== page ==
The human mind developed according to the model presented here, based on the small and even tiny steps of Darwin’s theory of evolution. (1) At first, the brain existed, gradually reaching an ever-increasing volume.
(2) The transition to the network was as described a fluid one; it took many generations until the network was fully developed. (3) The network dependency of individuals did not develop overnight but rather in small steps. (4) The motivational impulse with which individuals motivate each other originated from unconscious beginnings and developed gradually.
From the very beginning, the human spirit served to control instincts through motivation i.e. by encouragement or placation; it did not develop from the transmission of neutral information.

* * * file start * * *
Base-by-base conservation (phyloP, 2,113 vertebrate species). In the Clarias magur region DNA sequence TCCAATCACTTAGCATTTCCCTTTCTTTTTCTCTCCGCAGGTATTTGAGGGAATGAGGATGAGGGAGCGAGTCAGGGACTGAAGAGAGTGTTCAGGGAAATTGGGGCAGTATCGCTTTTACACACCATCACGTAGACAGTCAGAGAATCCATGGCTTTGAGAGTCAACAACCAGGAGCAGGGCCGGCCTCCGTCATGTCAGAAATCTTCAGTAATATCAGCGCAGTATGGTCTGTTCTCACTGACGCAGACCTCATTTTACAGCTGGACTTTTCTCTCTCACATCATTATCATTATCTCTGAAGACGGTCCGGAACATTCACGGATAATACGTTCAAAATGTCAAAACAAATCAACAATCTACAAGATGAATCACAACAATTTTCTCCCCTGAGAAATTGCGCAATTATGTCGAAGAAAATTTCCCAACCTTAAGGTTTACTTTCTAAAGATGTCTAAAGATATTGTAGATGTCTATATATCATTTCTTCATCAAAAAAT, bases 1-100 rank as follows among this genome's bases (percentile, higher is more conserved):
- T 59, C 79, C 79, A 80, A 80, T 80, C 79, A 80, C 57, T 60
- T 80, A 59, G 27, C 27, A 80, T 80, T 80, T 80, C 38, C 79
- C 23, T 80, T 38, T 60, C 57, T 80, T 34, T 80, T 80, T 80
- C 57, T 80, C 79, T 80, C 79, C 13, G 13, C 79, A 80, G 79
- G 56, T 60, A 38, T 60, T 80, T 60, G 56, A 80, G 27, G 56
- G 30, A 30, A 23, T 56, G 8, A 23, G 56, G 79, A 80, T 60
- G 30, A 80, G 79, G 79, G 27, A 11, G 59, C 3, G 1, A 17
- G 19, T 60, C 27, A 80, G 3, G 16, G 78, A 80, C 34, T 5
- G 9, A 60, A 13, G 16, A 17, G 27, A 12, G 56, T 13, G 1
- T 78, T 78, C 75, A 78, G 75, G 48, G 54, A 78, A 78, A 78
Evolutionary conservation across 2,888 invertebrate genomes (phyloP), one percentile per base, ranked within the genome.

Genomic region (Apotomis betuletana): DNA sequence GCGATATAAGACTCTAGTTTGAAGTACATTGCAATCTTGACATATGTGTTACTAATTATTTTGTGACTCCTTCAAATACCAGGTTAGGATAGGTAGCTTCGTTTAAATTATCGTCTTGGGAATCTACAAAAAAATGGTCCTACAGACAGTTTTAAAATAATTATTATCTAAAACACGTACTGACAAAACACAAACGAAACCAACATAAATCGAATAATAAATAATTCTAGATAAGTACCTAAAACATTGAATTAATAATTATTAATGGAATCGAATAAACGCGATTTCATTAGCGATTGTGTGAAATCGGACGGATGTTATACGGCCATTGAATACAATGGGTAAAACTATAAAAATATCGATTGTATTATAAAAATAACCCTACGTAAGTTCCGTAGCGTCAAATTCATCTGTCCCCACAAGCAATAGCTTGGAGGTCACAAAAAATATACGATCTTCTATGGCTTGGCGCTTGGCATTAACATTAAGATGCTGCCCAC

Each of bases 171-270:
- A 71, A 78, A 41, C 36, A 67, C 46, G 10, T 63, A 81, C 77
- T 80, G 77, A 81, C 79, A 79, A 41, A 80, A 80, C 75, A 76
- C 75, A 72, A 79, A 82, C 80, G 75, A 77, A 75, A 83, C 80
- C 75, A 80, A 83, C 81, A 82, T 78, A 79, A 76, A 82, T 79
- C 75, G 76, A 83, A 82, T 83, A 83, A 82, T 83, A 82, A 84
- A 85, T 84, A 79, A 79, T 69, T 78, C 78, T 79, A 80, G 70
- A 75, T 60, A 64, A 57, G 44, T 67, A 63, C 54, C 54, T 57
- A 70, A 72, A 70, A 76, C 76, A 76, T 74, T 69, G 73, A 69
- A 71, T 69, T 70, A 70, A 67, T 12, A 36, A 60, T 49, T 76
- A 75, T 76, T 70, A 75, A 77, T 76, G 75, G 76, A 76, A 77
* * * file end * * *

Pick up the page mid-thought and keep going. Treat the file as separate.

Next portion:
To illustrate the concept of the spirit, it is worth examining religious traditions, since religion has older roots than philosophy. At the beginning of the Old Testament in 1 Moses 2 tells how the Jewish god Yahweh created man (Adam) out of clay. But it is only when God breathes spirit into him that man begins to live; he has ideas for shaping his life.
This is how the story would be told in a modern manner: The young, overweight computer freak, Adam, has dropped out of school, sits sluggishly and listlessly in front of his PC and lacks any real hope. When he is offered a job in a software start-up company through the mediation of some unknown party, he is thrilled. All of the sudden, he starts having fresh ideas about the job and his own career.